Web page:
Scientists have been trying for decades to merge the biological and mechanical with limited success. In between tweeting about exploding rockets and electric cars, Elon Musk aims to change that with a company called Neuralink. The secretive company has just released a new video demonstrating its brain-machine link technology. It features a monkey drinking smoothies and playing Pong with its brain.
According to the video, the company implanted Pager the macaque with a Neuralink module in both sides of his brain about six weeks before the video was shot. The implants include more than 2,000 electrodes that monitor electrical activity in Pager’s motor cortex — that’s the part of the brain that controls movement.
Collecting this neuron data is only the first step, though. Neuralink provided Pager with a game controlled via a joystick and rewarded his progress with a tasty smoothie delivered via the metal tube you see throughout the video. Neuralink says it “calibrated” the implants by monitoring what Pager did with the joystick and mapped that to the firing pattern of neurons. Lo and behold, when the joystick is taken away, Pager appears to keep on playing Pong and enjoying his smoothie. Neuralink says it only took a few minutes to calibrate the system to use the brain pattern decoder output to control the game in real-time.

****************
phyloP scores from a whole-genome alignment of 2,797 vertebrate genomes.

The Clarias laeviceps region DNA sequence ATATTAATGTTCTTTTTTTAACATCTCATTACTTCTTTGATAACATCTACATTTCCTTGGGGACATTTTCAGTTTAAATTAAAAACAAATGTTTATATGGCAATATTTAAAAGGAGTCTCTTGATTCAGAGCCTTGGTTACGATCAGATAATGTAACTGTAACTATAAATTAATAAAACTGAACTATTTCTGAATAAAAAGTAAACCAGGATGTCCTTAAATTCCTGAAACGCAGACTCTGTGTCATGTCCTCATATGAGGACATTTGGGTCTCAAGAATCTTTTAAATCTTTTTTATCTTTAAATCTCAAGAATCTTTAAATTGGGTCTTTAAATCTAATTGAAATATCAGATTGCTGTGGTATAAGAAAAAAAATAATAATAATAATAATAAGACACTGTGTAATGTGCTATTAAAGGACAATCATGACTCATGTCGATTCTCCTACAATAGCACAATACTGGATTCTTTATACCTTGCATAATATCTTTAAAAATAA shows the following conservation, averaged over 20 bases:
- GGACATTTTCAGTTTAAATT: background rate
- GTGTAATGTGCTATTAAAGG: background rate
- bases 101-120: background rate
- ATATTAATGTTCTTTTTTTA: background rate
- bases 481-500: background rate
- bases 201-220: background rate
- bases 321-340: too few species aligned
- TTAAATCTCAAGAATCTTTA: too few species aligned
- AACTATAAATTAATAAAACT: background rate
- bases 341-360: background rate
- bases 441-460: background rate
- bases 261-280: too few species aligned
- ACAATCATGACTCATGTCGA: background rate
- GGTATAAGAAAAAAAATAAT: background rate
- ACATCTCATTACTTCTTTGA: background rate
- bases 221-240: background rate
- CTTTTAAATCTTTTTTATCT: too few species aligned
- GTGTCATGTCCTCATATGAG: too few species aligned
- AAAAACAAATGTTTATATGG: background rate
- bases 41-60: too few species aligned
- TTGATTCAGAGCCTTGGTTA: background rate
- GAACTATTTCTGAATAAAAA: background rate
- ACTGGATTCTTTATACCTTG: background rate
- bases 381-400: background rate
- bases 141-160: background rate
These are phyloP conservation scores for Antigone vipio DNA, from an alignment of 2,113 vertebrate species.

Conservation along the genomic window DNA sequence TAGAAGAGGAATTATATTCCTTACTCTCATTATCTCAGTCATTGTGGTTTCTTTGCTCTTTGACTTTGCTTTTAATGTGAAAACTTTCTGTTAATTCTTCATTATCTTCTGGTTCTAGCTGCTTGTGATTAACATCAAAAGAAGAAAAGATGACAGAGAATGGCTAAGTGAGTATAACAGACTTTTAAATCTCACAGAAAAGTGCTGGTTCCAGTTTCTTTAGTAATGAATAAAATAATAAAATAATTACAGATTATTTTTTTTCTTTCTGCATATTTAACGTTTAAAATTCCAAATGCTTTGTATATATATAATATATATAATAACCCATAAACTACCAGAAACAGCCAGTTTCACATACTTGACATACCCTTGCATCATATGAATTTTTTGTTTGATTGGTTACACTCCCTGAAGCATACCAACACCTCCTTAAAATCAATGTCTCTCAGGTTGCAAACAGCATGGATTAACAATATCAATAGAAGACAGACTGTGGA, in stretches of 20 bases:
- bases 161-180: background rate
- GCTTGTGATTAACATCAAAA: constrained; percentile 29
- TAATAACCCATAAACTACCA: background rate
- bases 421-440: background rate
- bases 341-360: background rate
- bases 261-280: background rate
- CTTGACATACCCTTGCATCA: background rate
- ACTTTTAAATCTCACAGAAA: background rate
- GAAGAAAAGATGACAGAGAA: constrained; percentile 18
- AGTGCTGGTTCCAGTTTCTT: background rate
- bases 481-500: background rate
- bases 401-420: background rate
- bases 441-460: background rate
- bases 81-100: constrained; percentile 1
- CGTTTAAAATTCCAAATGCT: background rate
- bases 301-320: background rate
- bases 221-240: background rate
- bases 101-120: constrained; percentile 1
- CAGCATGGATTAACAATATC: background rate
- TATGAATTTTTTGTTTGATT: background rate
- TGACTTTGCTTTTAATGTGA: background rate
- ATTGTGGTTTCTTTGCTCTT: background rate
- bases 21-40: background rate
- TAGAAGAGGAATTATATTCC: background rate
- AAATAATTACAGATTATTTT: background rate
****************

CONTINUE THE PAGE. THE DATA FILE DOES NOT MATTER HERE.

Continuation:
Usually, a video like this would be accompanied by a study — even if it wasn’t peer-reviewed in advance, such a document would include data that other scientists could evaluate. We don’t have that, so we’ll have to take Neuralink’s word that everything is on the level. Elon Musk tweeted shortly after the video’s release that the company’s first product would allow paralyzed people to use a smartphone more efficiently than they can with their fingers. He even speculates that future versions will be able to communicate with Neuralinks in “body motor/sensory neuron clusters,” allowing paraplegics to walk again. That’s a lofty claim indeed.
First @Neuralink product will enable someone with paralysis to use a smartphone with their mind faster than someone using thumbs
— Elon Musk (@elonmusk) April 9, 2021
This video is impressive, but most of this has been done before. Scientists have been able to connect neural activity to the machine world in laboratory settings with varying degrees of success. Just several years ago, a team from Caltech used a brain-computer interface to help Erik Sorto drink a beer with a robot hand. However, that project included a lot of external hardware to collect Sorto’s brain activity. Meanwhile, Pager doesn’t have any visible wires or electrodes snaking over to the computer. Instead, it pairs wirelessly with a smartphone. If these implants are entirely internal, that alone could be a major advance in brain-computer interfaces.
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